Bernard A. Drew: Into the catacomb to find the Orgoblo


GREAT BARRINGTON >> My favorite of old-time New Yorker wordsmith Joseph Mitchell's essays is "Up in the Old Hotel," his 1952 story about Louis Morino, owner of Sloppy Louie's, an eatery on the ground floor of an old hotel at 92 South St., near the Fulton Fish Market. Owl-faced Morino admits to the writer he needs more space for tables and is thinking of using the building's second floor. He admits he has never been to any of the building's third through sixth floors. They are not used and are sealed off. His business has been there 20 years, and he's never gone to look. Mitchell is aghast.

The only way to reach those upper floors is through an old freight elevator, which has been blocked off at the ceiling of the second floor. Morino is reticent. Mitchell can't wait. They find a ladder, open the trap door, maneuver the rope-operated elevator and go exploring.

That's a metaphor if ever I saw one for the way many of us function in our own tight worlds, seldom looking beyond what's in front of us.

I took this message to heart. I had to go look at some upper floors. Or in my case, a lower one. A basement.

In a column in this space a few months back I described William Hall Walker's 1915 stream-fed air conditioner at his sprawling Brookside estate in Great Barrington. I ended wondering if there is any remnant of the curious system still in the old manor house.

The property is now Joseph Eisner Camp for Living Judaism, which has an Sactive year-round program. Donna and I visited Brookside in early November. Business Manager Lauren Hyde introduced us to Facilities Director Oliver Palma.

The mansion is an anomaly in a robust, year-round camp facility. The building has a new roof, Palma said, but it's a challenge to keep the building in best shape when it is sometimes used to board senior employees, sometimes hosts weddings. It is designated an emergency shelter for upwards of 550 campers. In fact, the building is the most solid in Great Barrington. That's because, after an earlier house on the foundation suffered a fire more than a century ago, then-owner William Stanley rebuilt with foot-thick concrete walls.

Palma gave us a quick tour of the manor house's first floor. He opened the side panel of the huge organ, to show us the wooden and brass pipes. And then he led us to the basement, which has at three huge oil burners for heat. In several places, one can see the old stone basement walls and the newer concrete foundations put in after the fire or to support new additions.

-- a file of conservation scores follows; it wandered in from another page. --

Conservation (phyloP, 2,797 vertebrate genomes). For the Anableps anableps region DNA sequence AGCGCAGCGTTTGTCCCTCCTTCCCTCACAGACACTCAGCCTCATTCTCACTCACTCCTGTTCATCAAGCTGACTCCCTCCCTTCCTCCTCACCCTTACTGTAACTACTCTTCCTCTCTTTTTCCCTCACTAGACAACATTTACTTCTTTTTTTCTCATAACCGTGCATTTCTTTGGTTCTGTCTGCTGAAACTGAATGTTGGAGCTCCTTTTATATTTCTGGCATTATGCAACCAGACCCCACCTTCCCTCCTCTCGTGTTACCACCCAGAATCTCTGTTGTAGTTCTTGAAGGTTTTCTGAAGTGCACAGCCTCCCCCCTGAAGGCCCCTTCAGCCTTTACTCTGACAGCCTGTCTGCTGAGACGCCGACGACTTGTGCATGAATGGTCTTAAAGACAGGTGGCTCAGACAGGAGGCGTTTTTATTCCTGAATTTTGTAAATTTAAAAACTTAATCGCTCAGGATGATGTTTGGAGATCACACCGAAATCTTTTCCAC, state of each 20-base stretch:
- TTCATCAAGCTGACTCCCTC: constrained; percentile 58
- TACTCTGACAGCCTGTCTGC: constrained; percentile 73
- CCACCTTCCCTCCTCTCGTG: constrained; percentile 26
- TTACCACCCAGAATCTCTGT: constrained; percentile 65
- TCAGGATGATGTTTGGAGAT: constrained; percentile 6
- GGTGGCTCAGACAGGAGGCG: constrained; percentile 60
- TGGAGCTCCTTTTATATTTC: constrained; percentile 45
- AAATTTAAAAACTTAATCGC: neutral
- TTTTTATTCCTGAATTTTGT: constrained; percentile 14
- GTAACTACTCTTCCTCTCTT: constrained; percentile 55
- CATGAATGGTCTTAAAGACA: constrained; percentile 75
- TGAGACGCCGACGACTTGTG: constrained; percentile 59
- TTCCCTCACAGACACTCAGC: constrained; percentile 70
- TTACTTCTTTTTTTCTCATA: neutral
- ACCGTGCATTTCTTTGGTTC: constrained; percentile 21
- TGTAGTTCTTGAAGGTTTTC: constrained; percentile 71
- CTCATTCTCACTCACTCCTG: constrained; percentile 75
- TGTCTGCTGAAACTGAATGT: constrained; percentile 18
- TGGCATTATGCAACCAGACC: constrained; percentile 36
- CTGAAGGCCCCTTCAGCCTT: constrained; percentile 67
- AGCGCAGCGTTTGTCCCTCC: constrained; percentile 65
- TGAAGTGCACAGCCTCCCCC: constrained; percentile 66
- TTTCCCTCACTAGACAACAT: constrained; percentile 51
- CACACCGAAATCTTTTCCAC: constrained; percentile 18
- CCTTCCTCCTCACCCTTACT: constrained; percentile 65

Palma led us to an entrance to the catacombs. It was a small door, halfway up the wall. Beyond, the basement was built at half level. Why? To conserve on concrete?

Go ahead, Palma urged. He'd stay behind. (He'd been in there plenty of times.) Clutching my Eveready Energizer LED flashlight, I squat-crawled into the space beneath the music room to encounter a large electric-motored blower for the custom pipe organ. The organ, later research told me, is an Aeolian Opus 1129, made in 1910, two manuals, 48 stops, 29 ranks, electro-pneumatic chests. It cost $19,750 plus more for the carved and gilded console. It was custom-made for the Tudor-style music room, "with the Echo located above the ceiling, requiring the services of a stunted midget contortionist for tuning access," observed organ historian Paul Opel in 1998.

Probably the same contortionist tended the bellows in the basement.

I duck-waddled into the next space, where I found parts of an earlier blower made by Spencer Steel Orgoblo of Hartford, according to a nameplate. It was a 3-horsepower unit capable of 1,165 rpm. You don't see those every day.

I crawled deeper, now on my hands and knees on the concrete floor, bumping my head, ducking below insulated hot-air pipes, to the extremities of the building. The passage got lower and lower. I found two curious wooden boxlike contraptions, probably more organ parts. But there was no sign of a tub, pipe, vent, hole in the wall, anything that might go with an air conditioner. The Starr Engineering a-c equipment was gone.

I bumped my head twice more before I found the egress. I squirmed down to the floor and stood straight again.

It was a cool tour. I didn't find the air conditioner. But I can now attest to the Orgoblo!

You know what I found. What did Mitchell and Morino discover in the old hotel? That would give away someone else's story.

Bernard A. Drew is a regular Eagle contributor.


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